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December 10, 2021

The 12 Days of Netflix Christmas Movies: 'Father Christmas is Back'

An ensemble cast featuring Kelsey Grammer and Elizabeth Hurley lead the way in this British comedy that reminds everyone Christmas isn't always as magical as it appears in the movies.

Movies Christmas
FatherChristmasIsBack_120921_Netflix Netflix/Courtesy

Kelsey Grammer, Talulah Riley, John Cleese, Elizabeth Hurley and April Bowlby star in Netflix's "Father Christmas is Back."

Welcome to the most wonderful time of the year. No, not the time of year when you gather with friends and family and everyone you love to celebrate making it through another year by exchanging expensive gifts and drinking way too much. We're talking about the time of year where it's actually socially acceptable to watch Christmas movies.

Outside of the mainstream theatrical holiday films, there have also been the made-for-TV masterpieces, most notably the Hallmark Channel Christmas movies (and to a lesser extent Lifetime Christmas movies). Those are... much less reliable and often fall into the genre of the kind of movies you'd typically expect to find on those channels.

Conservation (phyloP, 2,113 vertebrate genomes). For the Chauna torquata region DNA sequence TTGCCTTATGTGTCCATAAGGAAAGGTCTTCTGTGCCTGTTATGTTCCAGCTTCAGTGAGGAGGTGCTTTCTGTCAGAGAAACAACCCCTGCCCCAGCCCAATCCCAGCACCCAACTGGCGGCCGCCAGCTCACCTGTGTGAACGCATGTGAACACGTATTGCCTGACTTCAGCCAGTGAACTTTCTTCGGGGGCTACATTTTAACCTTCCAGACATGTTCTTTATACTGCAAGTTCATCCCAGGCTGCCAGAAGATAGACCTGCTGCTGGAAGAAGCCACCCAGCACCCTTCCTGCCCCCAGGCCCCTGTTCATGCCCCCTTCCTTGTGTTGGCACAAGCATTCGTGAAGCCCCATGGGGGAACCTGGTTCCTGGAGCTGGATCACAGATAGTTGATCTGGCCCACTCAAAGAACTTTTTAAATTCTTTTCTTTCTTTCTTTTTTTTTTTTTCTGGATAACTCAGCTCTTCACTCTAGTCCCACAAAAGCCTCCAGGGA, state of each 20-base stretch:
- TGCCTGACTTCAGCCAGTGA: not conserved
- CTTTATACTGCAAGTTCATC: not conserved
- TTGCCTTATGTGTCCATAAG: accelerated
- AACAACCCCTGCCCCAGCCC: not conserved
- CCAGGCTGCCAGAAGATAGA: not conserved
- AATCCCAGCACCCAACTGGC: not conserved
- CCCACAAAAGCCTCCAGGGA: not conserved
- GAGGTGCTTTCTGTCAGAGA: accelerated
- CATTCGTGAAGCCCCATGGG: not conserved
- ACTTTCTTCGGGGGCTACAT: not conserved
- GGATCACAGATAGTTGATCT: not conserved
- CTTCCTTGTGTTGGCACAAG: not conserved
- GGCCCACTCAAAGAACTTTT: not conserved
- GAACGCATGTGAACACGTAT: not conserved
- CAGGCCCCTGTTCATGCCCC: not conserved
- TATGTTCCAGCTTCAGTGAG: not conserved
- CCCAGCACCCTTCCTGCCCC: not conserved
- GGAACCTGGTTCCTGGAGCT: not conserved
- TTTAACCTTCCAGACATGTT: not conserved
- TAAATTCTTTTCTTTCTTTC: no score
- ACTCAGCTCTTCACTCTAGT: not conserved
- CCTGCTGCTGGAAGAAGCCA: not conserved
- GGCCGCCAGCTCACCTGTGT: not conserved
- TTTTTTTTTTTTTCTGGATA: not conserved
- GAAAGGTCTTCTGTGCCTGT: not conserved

The 12 Days of Netflix Christmas Movies: 'The Knight Before Christmas' | 'The Holiday Calendar' | 'Love Hard' | 'A Castle for Christmas' | 'Holidate' | 'Holiday in the Wild' | 'The Princess Switch' | 'Klaus' | 'The Christmas Chronicles' | 'A Christmas Prince' | 'A Boy Called Christmas'

But in the last three of four years, a new genre of Christmas movie has been created: The Netflix Christmas Movie™️ (or NCM for short). And just like with their regular content, they've been churning out NCMs at a breakneck pace. Sure, there are plenty of those craptastic Hallmark- and Lifetime-type movies also available on Netflix, but the streaming giant already has multiple trilogies of their own, plus others that have sequels and spin-offs and even some existing in the same cinematic universe, the Netflix Christmas Universe, one that will conceivably continue to expand until we reach the singularity when all of the known universe is consumed by either the Netflix or Marvel Cinematic Universe. 

But for this exercise, we're going to stick to Netflix originals. And we're going to review them. Not all of them, but 12 of them (technically more since we'll be grouping the trilogies together) over the next few weeks as we present to you the 12 Days of Netflix Christmas Movies. So sit back, grab a cup of hot chocolate (or spiked eggnog if you prefer) and let's get started...